As Members of the Committee know, Chapters 2 and 3 of Part 1 of the Bill establish the framework for offshore gas unloading and storage and carbon dioxide storage within which the detailed regulatory provisions can be made. A key consideration in determining licence applications and terms and conditions will of course be the protection of the environment. We will be consulting early next year on the detailed provisions that will be required but we will also ensure that the resulting regime builds on the foundation provided by existing environmental legislation.

As the Committee knows, the offshore UK oil and gas industry is currently subject to a comprehensive and even robust legislative regime that is administered by my department, ensuring that environmental protections are in place. The framework includes strategic environmental assessments, environmental impact assessments and habitats and birds assessments as and when appropriate. We have committed to ensuring that existing requirements applicable to offshore activities will extend equally to the offshore gas unloading and storage and carbon dioxide storage regimes. These requirements already require duties of consultation with the relevant environmental bodies, such as government departments and their agencies with particular responsibility for environmental issues.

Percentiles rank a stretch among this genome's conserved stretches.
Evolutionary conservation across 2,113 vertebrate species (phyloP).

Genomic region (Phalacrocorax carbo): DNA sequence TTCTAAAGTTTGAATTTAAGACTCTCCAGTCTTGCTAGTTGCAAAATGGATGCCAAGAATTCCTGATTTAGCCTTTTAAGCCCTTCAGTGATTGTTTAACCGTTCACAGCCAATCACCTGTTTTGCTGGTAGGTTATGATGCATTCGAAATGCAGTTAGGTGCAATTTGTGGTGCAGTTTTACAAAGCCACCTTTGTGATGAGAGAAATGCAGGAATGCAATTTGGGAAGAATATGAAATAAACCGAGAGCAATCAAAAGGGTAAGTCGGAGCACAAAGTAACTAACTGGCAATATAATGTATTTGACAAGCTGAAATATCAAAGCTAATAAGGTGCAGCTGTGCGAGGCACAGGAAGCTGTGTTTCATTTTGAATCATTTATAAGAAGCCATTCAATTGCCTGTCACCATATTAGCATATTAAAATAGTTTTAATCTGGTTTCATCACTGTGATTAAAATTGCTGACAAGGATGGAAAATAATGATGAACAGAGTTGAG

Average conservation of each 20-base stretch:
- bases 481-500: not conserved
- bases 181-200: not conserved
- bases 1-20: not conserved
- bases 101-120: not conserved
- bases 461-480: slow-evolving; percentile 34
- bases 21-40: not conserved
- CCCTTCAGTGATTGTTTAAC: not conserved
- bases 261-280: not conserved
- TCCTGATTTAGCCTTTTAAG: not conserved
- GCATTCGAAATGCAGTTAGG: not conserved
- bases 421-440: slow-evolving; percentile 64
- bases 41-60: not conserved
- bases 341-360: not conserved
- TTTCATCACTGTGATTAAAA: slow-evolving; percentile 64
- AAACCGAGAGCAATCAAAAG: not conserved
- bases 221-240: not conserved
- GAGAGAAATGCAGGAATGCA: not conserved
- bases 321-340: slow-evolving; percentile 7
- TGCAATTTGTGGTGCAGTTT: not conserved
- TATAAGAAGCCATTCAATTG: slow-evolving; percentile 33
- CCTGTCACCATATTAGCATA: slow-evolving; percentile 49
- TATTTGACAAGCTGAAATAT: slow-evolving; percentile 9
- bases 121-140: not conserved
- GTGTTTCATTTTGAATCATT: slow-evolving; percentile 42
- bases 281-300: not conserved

I turn to the issues of marine spatial planning, which is a focus of the amendment. As many will be aware, oil and gas activities are not covered in the Marine Bill. A major part of the thinking behind that is the unique regulatory challenge posed by this large and complex industry, which is best addressed by tailored specific legislation administered by a specialist team expert in oil and gas issues. However, the expertise of the specialist team within the department is not just confined to oil and gas issues. The department has

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also built up considerable expertise in regulating and understanding issues unique to the offshore oil and gas sector in the context of sustainable development. It must also deal with marine spatial planning concerns, including the impact of oil and gas installations on shipping and navigation. That expertise must be used to understand and determine the impact on the environment from any future licence applications for new technologies, such as offshore LNG unloading.

My department consults Defra, other government departments and the devolved authorities, or their relevant agencies, as appropriate, and is in regular contact with the Marine and Fisheries Agency, which will be replaced—as the noble Lord knows, of course—by the new Marine Management Organisation. This arrangement works well and provides the flexibility to allow for the department to consult, for example, the new MMO and the Maritime and Coastguard Agency on matters in which they have an interest. We are keen to avoid imposing a requirement that would effectively mean that the department must always in every imaginable circumstance consult environmental bodies on a statutory basis.